Language selection


Departmental Plan 2018–2019: Operating Context and Key Risks

With several departmental initiatives coming to fruition, the School is at an important crossroads as it launches its Departmental Plan for 2018–2019.

After three years of major transformation, the School is shifting its focus to its future directions and the ongoing evolution of its new business model. Three large-scale review and evaluation initiatives are helping the School to chart its path to the future by finding ways to align the organization even more closely with government priorities:

  • the Departmental Review, pursuant to Budget 2017, which was conducted to ensure that departmental expenditures are aligned with priorities and that its learning delivers results for Canadians
  • the development of a Departmental Results Framework to replace the previous Program Alignment Architecture as required under the Policy on Results, which sets out the School's core responsibility, the results it aims to achieve, and the performance indicators that will be used to measure its success
  • the School's Summative Evaluation of its transformation initiative, completed by an independent third party, which took stock of the results achieved by the School's three-year transformation initiative and found that the School had substantially met its transformation goals and highlighted areas for further development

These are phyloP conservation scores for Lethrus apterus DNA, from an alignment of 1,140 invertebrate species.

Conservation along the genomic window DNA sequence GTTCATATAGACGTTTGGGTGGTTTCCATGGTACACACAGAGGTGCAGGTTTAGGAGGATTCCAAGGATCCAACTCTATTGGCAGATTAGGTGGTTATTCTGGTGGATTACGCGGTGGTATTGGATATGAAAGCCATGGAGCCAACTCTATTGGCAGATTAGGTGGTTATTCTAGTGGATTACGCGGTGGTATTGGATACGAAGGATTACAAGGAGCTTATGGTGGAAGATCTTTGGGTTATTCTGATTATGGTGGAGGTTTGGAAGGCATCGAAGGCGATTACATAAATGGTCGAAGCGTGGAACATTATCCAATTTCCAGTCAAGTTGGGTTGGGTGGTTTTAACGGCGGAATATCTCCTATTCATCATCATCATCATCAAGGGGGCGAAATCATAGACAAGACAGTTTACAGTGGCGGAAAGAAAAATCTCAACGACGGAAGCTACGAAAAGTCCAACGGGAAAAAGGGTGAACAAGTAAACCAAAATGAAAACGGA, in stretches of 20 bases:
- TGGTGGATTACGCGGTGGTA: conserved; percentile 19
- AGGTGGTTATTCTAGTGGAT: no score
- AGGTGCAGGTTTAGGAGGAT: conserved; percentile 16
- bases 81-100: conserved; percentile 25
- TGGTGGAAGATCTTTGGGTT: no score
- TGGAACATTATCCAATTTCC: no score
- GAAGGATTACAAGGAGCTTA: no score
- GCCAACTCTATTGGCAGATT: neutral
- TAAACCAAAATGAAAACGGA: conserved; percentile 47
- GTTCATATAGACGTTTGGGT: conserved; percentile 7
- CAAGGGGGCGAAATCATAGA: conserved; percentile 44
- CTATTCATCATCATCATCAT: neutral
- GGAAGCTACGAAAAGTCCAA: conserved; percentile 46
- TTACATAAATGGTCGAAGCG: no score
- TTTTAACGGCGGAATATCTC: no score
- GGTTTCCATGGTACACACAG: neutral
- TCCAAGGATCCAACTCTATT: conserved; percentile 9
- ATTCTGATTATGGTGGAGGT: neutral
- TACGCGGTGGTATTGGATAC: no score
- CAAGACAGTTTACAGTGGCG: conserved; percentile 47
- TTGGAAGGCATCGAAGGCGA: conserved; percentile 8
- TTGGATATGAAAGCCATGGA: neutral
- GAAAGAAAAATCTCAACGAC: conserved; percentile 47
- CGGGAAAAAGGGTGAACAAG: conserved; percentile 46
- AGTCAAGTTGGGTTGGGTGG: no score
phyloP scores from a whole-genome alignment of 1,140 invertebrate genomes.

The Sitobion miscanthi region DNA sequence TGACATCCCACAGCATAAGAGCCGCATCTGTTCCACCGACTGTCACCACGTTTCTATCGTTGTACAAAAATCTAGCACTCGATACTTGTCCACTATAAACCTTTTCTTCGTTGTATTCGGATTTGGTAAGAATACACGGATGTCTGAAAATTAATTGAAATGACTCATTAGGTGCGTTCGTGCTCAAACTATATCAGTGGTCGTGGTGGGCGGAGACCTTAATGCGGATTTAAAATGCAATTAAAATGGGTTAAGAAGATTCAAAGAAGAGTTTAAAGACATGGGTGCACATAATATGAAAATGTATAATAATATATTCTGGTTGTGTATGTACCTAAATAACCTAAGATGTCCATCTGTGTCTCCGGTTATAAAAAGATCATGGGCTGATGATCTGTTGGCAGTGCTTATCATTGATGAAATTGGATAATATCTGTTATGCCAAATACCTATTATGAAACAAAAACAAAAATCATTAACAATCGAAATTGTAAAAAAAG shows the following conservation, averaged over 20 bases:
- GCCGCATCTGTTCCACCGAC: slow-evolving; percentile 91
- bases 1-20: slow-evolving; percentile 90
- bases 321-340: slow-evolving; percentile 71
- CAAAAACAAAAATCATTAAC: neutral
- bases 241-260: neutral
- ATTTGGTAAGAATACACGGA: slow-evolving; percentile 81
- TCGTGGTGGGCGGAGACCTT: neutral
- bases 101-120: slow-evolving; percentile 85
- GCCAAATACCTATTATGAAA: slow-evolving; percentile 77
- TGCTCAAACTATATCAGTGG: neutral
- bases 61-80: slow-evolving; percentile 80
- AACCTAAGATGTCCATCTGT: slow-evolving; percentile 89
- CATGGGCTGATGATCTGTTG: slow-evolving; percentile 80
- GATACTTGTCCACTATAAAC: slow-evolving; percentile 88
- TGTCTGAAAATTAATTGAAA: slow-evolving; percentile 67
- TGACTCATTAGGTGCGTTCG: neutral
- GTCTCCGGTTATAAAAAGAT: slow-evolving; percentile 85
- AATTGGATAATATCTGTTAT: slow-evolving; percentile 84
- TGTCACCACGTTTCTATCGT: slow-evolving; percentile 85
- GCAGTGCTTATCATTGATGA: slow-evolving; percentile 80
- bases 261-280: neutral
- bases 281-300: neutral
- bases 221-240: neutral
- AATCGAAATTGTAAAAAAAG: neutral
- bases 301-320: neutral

In this context, the themes of change, continuous improvement, innovation, experimentation and collaboration will be more important than ever to the School and its work. Digital government, Indigenous awareness, project management, and Gender-based Analysis Plus, amongst others, are key priorities for the public service, and the School is committed to supporting the public service in these areas.

Ongoing improvements in efficiency and reach of the digital learning platform, GCcampus, can help advance learning objectives for these and other learning priorities. Individual (unique) learners participating in the School's learning opportunities increased by 13%, from 141,261 learners in 2015–2016 to 159,287 learners in 2016–2017. This took place as the School reduced its expenditures by 10%, from $92,152,131 in 2015–2016 to $82,784,238 in 2016–2017. The School's number of full-time equivalents (employees) was correspondingly reduced from 684 in 2015–2016 to 581 in 2016–2017.